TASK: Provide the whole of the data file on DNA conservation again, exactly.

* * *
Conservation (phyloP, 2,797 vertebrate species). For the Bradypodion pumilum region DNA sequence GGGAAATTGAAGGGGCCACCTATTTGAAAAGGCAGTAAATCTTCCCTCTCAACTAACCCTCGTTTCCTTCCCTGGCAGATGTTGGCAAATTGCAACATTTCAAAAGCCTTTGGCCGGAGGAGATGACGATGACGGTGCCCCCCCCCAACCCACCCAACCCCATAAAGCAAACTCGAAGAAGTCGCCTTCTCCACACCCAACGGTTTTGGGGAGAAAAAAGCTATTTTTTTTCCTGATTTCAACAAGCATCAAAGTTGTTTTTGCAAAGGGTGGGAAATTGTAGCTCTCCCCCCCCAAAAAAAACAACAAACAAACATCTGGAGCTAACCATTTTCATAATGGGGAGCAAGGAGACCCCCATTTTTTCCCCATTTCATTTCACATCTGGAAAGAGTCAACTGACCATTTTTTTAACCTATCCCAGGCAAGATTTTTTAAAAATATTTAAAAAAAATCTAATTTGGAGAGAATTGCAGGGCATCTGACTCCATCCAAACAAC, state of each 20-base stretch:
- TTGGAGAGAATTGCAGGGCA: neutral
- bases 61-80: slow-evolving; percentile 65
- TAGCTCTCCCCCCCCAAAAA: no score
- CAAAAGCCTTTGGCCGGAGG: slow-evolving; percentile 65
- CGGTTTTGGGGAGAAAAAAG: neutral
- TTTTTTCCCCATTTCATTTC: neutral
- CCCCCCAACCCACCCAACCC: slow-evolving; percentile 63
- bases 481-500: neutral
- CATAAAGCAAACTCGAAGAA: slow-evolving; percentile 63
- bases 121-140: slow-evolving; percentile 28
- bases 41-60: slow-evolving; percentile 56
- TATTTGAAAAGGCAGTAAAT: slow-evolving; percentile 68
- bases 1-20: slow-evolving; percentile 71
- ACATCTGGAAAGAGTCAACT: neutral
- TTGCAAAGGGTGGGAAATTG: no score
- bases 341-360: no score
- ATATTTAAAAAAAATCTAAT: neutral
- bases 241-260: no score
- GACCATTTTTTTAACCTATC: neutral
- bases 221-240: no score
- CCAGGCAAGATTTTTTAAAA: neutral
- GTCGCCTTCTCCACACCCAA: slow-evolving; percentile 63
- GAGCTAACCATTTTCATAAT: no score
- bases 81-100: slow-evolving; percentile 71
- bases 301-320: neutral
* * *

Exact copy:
Conservation (phyloP, 2,797 vertebrate species). For the Bradypodion pumilum region DNA sequence GGGAAATTGAAGGGGCCACCTATTTGAAAAGGCAGTAAATCTTCCCTCTCAACTAACCCTCGTTTCCTTCCCTGGCAGATGTTGGCAAATTGCAACATTTCAAAAGCCTTTGGCCGGAGGAGATGACGATGACGGTGCCCCCCCCCAACCCACCCAACCCCATAAAGCAAACTCGAAGAAGTCGCCTTCTCCACACCCAACGGTTTTGGGGAGAAAAAAGCTATTTTTTTTCCTGATTTCAACAAGCATCAAAGTTGTTTTTGCAAAGGGTGGGAAATTGTAGCTCTCCCCCCCCAAAAAAAACAACAAACAAACATCTGGAGCTAACCATTTTCATAATGGGGAGCAAGGAGACCCCCATTTTTTCCCCATTTCATTTCACATCTGGAAAGAGTCAACTGACCATTTTTTTAACCTATCCCAGGCAAGATTTTTTAAAAATATTTAAAAAAAATCTAATTTGGAGAGAATTGCAGGGCATCTGACTCCATCCAAACAAC, state of each 20-base stretch:
- TTGGAGAGAATTGCAGGGCA: neutral
- bases 61-80: slow-evolving; percentile 65
- TAGCTCTCCCCCCCCAAAAA: no score
- CAAAAGCCTTTGGCCGGAGG: slow-evolving; percentile 65
- CGGTTTTGGGGAGAAAAAAG: neutral
- TTTTTTCCCCATTTCATTTC: neutral
- CCCCCCAACCCACCCAACCC: slow-evolving; percentile 63
- bases 481-500: neutral
- CATAAAGCAAACTCGAAGAA: slow-evolving; percentile 63
- bases 121-140: slow-evolving; percentile 28
- bases 41-60: slow-evolving; percentile 56
- TATTTGAAAAGGCAGTAAAT: slow-evolving; percentile 68
- bases 1-20: slow-evolving; percentile 71
- ACATCTGGAAAGAGTCAACT: neutral
- TTGCAAAGGGTGGGAAATTG: no score
- bases 341-360: no score
- ATATTTAAAAAAAATCTAAT: neutral
- bases 241-260: no score
- GACCATTTTTTTAACCTATC: neutral
- bases 221-240: no score
- CCAGGCAAGATTTTTTAAAA: neutral
- GTCGCCTTCTCCACACCCAA: slow-evolving; percentile 63
- GAGCTAACCATTTTCATAAT: no score
- bases 81-100: slow-evolving; percentile 71
- bases 301-320: neutral